Transgender activism has overtaken social media, as Twitter recently announced users who “misgender” or “dead-name” those who identify as transgender will have their accounts suspended. Thus, I would be considered “transphobic.” I accept this, but I know it’s not accurate.
I have deep compassion and empathy for those who identify as transgender, even if I also believe that the alignment they are searching for can’t be found by altering their bodies. To understand my view, you’ll need a little bit of background from me.
I am bipolar. My disease manifested in my teens, but because of the state of psychiatry in our country, I wasn’t accurately diagnosed until I was in my 30s. It took me a few years after that to find the right medication, but these days I lead a pretty normal life simply by managing my condition. It’s not easy, though, and I could write a whole other piece on navigating our health care system with and without insurance.
The state of acceptance of mental illness in our society makes it daunting to even admit to having one. Most public figures will not address it. Having a mental illness is not like having cancer — you aren’t given a platform to discuss your “experience.” I have reached out to multiple people to start a conversation about mental health, but they were only interested if a mental health professional would take part.
There seems to be a desire to place firm boundaries around what is considered severe or chronic mental illnesses, such as my condition or others like schizophrenia or borderline personality disorder. Unfortunately, it doesn’t often work like that, because most disorders are a combination of biological and environmental factors that make nailing down symptoms a lot more difficult than an elevated white blood cell count. It’s messy and, although a science, not always precise.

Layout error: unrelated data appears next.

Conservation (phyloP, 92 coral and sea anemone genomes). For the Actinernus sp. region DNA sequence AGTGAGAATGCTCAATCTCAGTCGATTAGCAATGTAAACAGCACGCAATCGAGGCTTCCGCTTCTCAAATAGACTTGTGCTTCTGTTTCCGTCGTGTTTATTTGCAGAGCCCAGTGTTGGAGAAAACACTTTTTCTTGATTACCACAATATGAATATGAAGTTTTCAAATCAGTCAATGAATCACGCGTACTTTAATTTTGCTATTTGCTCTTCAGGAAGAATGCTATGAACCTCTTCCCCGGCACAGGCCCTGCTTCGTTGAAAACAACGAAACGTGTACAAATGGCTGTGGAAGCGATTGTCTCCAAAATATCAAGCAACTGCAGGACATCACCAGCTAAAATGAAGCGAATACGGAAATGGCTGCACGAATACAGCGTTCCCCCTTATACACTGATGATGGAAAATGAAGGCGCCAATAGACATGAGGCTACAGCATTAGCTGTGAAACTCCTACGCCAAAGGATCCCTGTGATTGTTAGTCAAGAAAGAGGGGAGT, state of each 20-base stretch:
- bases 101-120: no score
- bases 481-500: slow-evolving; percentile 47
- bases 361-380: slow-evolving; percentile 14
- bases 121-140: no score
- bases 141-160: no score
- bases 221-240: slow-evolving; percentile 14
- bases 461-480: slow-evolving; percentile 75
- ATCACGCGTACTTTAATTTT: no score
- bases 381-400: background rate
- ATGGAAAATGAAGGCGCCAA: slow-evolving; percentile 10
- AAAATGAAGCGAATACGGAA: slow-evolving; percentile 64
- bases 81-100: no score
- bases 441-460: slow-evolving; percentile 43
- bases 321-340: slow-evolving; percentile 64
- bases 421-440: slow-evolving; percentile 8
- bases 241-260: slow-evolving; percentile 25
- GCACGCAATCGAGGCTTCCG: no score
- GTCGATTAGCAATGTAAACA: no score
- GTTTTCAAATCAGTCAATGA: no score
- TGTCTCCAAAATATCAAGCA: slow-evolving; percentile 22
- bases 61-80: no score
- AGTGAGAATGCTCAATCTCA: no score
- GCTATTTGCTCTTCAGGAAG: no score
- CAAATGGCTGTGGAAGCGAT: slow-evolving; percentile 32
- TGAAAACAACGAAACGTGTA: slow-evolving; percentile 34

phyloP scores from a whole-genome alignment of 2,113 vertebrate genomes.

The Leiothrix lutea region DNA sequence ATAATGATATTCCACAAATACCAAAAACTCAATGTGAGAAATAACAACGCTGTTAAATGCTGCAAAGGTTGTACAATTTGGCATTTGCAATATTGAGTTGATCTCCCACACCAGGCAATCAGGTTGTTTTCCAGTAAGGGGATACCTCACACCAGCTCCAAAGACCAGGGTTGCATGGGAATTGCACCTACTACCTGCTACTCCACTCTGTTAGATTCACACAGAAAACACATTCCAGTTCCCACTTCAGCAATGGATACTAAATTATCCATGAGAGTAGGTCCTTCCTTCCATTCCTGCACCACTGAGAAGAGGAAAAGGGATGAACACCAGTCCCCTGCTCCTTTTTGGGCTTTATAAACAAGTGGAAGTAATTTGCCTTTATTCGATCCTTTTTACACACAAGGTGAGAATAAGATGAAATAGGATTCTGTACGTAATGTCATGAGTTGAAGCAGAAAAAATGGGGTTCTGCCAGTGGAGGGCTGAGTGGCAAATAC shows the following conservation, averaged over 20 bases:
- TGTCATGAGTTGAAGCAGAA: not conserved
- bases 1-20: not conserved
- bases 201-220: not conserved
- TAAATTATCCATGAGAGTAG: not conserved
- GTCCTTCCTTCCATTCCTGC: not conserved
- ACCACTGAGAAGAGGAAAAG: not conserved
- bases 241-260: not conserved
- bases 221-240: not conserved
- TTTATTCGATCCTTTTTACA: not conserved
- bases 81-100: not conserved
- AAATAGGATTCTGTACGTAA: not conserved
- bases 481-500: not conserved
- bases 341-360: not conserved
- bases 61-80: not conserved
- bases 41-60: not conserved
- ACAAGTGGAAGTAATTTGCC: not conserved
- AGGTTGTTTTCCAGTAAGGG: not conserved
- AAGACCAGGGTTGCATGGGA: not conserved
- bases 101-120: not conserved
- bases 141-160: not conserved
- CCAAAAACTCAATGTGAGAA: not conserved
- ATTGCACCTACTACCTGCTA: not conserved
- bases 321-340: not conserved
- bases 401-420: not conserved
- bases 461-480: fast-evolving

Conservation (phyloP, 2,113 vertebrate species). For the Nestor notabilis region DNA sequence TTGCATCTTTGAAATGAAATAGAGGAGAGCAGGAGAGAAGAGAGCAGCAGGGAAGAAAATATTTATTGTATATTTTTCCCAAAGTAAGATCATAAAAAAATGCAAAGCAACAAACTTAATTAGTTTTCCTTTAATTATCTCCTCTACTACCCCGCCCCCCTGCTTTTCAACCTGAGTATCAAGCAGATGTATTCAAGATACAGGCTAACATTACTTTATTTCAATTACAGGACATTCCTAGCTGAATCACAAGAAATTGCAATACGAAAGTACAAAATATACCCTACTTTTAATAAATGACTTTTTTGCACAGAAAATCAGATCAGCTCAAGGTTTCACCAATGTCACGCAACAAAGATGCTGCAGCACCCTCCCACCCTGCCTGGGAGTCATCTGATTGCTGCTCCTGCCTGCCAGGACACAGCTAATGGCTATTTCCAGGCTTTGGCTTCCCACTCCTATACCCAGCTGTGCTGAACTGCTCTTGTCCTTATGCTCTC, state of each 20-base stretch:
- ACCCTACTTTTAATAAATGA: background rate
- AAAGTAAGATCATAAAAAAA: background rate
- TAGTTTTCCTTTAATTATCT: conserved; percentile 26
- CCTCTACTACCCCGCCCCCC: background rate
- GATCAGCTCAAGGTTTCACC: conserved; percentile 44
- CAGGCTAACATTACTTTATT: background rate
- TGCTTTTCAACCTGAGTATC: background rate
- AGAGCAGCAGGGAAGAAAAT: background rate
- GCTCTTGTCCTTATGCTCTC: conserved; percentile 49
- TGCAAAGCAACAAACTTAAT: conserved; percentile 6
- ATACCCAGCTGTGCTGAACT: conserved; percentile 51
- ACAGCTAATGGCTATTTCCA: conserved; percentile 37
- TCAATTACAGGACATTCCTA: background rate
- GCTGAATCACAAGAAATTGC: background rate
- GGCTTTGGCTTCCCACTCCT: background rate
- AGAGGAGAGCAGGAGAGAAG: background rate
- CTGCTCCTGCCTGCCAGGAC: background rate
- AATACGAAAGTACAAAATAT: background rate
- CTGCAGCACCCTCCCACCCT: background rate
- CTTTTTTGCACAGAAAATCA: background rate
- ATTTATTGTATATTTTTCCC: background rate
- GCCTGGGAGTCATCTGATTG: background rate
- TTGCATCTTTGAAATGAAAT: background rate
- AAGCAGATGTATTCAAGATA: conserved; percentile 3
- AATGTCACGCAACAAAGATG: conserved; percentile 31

I was misdiagnosed multiple times until 2015, when a psychiatrist decided to swap anti-depressants for mood stabilizers. I woke up the morning after my first dose in an entirely different world. It was like someone turned the lights on and the music down.
The idea of having a disease that makes you incompetent hits too close to home for many. We see how much money and time is thrown at dementia or Alzheimer, two acceptable forms of insanity, in part because they attack people who lived long lives. However, whether we admit it or not, 1 in 5 U.S. adults experience a mental illness in a given year. That’s almost 44 million Americans.
But imagine losing your mind beginning in your teens. Few can, because society rationalizes away what is seen as bad behavior for teens and young adults. To admit that the individual might not have been causing her own problems or really might not have been a bad person can create a cognitive dissonance that many people aren’t strong enough to face. The realization that the experimentation with drugs and alcohol, poor grades, inability to hold down a job, risky sexual behavior, and other traits that are rationalized away could be signs that someone isn’t simply irresponsible, but might need help, chips away at how we judge others and ourselves.